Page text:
Thursday, October 05, 2006
A few key points:
London was accused of “standing back and doing nothing” during the conflict. But on the contrary, it played an active role in supporting Israel’s actions, supplying substantial military, diplomatic and political support.
Though the US is Israel’s major military ally, Britain also helps to arm the Israeli Defence Forces (IDF). Since the Oslo Accords were signed Britain has sold Israel submarines, combat helicopters, combat aircraft, tanks, bombs, torpedoes, rockets, missiles, mines, machine guns, ammunition and electronic equipment according to the Campaign Against the Arms Trade. Between 2004 and 2005, arms exports to Israel approved by the government doubled to £22.5m. In contravention of the government’s own guidelines prohibiting the sale of weapons likely to be used “aggressively against another country” or fuel regional tensions, Britain provided Israel with key components for Apache combat helicopters, F-15 and F-16 fighter jets deployed in Lebanon, Gaza and the West Bank. (2)
Britain also gave active military support to Israel’s attacks on Lebanon, granting permission to refuel at British airports to US flights carrying shipments of arms to the front, after the Irish government denied Washington such permissions. In late July, as the conflict escalated, sources at one of those airports told The Times that by that stage the number of refuelling stops had become “absolutely unreal”.
As Lebanon was being “torn to shreds”, “cut to pieces” and subjected to “barbaric destruction”, in the words of Lebanese Prime Minister Fuad Siniora, British diplomats worked to head off any pressure on Israel from the international community. At the UN security council on 14 July, the G8 on July 16 and the EU foreign ministers’ meeting in Brussels on 17 July, British efforts helped to block international calls for an immediate ceasefire. On 21 July, a hospital in the southern Lebanese city of Tyre, overwhelmed by the number of casualties, began burying the dead in a temporary mass grave. On 25 July, a coalition of the leading aid agencies urged the Prime minister in an open letter “to rethink your policy as a matter of urgency and do what you can to reduce the horrific toll that this conflict is having on ordinary people across the region.”. The next day, at a crisis summit in Rome, Britain again joined the US in blocking calls for an immediate ceasefire. On 1 August, another meeting of EU foreign ministers failed to call for an immediate ceasefire at Britain’s insistence, ignoring further pleas from Oxfam, who described “levels of destruction of civilian infrastructure” as “catastrophic”.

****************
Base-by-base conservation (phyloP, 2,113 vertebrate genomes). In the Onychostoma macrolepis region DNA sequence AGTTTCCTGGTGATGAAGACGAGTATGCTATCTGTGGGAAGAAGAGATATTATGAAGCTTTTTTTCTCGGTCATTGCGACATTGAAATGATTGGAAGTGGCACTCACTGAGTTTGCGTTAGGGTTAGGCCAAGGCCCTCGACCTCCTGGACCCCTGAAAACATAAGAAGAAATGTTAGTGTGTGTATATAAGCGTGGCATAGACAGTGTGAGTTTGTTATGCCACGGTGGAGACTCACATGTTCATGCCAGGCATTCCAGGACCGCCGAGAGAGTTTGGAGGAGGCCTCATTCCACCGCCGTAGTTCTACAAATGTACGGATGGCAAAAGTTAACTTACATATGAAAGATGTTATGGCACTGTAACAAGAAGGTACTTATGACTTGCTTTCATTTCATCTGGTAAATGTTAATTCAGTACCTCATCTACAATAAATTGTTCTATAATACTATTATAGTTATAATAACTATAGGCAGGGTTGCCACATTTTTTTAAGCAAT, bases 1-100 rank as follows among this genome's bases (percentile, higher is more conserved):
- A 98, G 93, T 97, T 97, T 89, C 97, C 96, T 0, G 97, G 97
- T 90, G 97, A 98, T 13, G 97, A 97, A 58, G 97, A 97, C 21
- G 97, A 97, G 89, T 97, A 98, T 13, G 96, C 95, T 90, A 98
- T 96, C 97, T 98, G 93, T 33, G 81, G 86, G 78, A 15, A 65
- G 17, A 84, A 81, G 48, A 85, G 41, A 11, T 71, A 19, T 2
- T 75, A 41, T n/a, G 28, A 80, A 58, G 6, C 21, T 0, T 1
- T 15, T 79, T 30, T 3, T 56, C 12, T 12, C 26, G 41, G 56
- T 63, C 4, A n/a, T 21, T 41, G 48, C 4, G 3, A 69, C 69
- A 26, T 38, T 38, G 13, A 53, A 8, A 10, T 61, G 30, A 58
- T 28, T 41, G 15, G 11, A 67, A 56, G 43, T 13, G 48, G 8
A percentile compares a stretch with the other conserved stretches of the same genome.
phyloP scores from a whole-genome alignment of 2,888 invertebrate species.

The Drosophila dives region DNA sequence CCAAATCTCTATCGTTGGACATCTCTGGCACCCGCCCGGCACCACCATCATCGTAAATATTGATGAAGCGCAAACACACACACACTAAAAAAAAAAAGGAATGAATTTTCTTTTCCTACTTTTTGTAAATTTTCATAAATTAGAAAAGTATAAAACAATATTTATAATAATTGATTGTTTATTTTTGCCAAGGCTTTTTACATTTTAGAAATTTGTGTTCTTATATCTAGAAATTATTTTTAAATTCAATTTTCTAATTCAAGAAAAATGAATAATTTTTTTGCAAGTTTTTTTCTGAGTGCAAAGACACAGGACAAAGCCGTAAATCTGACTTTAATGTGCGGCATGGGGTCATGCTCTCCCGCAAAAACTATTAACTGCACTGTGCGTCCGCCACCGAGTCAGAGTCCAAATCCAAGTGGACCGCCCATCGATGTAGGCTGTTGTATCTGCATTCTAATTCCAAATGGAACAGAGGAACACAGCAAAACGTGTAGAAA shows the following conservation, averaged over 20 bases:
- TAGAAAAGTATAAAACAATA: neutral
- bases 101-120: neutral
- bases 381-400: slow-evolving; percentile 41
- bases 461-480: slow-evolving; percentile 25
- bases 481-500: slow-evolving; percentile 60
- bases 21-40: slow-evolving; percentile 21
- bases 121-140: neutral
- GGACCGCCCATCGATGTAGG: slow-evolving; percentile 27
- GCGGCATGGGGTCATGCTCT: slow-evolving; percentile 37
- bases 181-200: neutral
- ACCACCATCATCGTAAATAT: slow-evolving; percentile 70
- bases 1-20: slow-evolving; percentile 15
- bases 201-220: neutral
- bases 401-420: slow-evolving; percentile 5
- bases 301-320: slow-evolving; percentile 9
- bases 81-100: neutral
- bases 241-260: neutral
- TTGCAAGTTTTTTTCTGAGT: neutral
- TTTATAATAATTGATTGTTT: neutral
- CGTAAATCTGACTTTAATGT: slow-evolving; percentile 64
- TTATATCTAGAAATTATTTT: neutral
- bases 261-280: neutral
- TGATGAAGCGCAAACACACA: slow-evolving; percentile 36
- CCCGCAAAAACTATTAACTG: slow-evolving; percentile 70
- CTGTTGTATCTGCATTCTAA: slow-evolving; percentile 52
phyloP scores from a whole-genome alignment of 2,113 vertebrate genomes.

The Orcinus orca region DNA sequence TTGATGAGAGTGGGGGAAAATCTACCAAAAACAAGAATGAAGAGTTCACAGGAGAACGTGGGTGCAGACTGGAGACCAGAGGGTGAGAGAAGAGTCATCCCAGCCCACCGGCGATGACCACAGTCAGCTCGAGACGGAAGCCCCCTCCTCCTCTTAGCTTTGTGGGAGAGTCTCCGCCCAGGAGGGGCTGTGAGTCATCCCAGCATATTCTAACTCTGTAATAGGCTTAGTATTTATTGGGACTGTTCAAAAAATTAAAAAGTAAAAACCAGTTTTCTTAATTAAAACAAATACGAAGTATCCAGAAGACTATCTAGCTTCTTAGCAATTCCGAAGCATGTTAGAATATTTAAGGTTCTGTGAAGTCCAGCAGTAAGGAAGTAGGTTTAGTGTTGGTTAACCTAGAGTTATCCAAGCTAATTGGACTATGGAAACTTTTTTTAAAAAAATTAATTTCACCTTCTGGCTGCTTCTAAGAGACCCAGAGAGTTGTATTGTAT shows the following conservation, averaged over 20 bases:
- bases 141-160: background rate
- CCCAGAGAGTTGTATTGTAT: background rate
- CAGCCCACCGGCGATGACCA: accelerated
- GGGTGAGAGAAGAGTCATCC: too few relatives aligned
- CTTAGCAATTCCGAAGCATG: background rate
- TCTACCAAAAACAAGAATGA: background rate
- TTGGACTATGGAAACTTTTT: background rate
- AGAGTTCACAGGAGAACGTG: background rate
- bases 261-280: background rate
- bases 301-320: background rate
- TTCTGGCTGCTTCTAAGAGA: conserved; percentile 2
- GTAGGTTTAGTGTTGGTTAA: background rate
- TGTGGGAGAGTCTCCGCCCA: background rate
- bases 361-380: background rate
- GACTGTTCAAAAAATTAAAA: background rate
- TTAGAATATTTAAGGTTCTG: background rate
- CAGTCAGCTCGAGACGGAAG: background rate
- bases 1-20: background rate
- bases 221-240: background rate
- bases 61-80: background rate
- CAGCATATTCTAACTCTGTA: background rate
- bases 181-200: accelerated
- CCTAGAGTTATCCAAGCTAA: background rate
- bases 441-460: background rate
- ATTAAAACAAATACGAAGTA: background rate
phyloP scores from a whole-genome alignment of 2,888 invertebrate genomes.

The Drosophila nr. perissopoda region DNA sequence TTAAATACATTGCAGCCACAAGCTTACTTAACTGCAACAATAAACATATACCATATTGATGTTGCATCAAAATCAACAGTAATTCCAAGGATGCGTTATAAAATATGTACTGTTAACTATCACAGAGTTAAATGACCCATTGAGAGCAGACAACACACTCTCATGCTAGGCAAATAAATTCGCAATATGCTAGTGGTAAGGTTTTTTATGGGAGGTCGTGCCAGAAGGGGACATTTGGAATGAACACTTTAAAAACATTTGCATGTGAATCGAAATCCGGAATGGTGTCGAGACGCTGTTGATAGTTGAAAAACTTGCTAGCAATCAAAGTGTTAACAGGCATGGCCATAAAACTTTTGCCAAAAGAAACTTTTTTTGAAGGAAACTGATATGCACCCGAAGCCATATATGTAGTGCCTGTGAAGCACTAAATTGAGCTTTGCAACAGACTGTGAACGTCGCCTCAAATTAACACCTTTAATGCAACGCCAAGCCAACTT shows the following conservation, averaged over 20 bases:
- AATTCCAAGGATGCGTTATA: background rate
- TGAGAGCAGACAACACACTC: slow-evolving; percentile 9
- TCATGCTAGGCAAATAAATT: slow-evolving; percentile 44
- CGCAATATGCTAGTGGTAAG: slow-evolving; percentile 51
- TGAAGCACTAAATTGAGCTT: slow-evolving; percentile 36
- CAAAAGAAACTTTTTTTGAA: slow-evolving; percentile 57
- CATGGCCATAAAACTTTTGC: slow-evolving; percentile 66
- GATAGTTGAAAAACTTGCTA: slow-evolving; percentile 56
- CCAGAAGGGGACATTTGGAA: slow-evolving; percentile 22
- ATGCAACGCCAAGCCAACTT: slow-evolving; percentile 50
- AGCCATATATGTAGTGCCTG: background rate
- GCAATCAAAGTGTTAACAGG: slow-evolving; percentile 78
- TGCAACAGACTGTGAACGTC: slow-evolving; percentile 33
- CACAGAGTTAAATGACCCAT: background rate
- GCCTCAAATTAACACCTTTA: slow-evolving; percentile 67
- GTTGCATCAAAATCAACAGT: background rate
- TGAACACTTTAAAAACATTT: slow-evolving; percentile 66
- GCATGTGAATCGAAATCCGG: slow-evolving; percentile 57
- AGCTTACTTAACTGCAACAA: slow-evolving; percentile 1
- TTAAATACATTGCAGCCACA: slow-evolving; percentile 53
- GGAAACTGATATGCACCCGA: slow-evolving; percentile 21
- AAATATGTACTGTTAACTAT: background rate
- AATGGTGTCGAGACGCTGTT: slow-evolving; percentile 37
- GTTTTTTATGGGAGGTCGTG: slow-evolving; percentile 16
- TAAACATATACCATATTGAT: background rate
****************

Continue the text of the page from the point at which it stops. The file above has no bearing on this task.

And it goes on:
In his 3 August press conference, the Prime Minister explained the UK position by saying that he wanted to see a ceasefire “as soon as possible”, but not before a “lasting settlement” had been agreed – saying, in other words, that the violence could continue until that point. Whilst Winston Churchill had famously said that “to jaw-jaw is always better than to war-war”, Tony Blair apparently did not believe this necessarily to be true. Bradford University security expert Paul Rogers described “the signals from Washington and Downing Street” as “more of an insistence that any end to the fighting had to involve the disarming of Hezbollah, whether or not an international force was involved. In other words, the war had to end with what amounted to a clear victory for Israel”. Israel no doubt also wanted this sort of “ceasefire” as soon as possible.